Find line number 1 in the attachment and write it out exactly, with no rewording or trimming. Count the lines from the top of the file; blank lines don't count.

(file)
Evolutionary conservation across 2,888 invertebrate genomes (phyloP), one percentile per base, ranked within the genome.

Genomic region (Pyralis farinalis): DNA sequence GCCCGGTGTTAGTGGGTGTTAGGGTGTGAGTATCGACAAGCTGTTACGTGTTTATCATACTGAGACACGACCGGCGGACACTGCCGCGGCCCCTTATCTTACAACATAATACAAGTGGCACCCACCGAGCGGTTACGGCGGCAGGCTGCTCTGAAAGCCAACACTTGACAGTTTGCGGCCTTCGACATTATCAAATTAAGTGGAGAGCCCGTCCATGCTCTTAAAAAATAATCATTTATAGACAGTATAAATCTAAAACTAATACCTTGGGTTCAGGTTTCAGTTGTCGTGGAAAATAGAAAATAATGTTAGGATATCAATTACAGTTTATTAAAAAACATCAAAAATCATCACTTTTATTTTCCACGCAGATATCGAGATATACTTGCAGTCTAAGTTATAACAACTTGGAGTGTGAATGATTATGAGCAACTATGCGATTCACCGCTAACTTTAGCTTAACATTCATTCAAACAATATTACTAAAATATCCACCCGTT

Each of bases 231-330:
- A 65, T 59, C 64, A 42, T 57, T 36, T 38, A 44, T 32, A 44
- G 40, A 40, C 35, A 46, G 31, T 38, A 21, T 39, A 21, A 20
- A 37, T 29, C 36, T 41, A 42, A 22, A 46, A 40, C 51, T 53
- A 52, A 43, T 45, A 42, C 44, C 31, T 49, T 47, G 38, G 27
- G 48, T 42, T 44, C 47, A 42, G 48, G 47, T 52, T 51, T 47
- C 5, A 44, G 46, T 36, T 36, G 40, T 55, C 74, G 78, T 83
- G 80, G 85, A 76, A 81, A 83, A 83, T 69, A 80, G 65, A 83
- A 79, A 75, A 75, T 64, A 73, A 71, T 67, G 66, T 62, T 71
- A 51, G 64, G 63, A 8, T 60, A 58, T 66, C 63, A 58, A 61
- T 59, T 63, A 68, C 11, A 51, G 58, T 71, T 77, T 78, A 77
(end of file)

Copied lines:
Evolutionary conservation across 2,888 invertebrate genomes (phyloP), one percentile per base, ranked within the genome.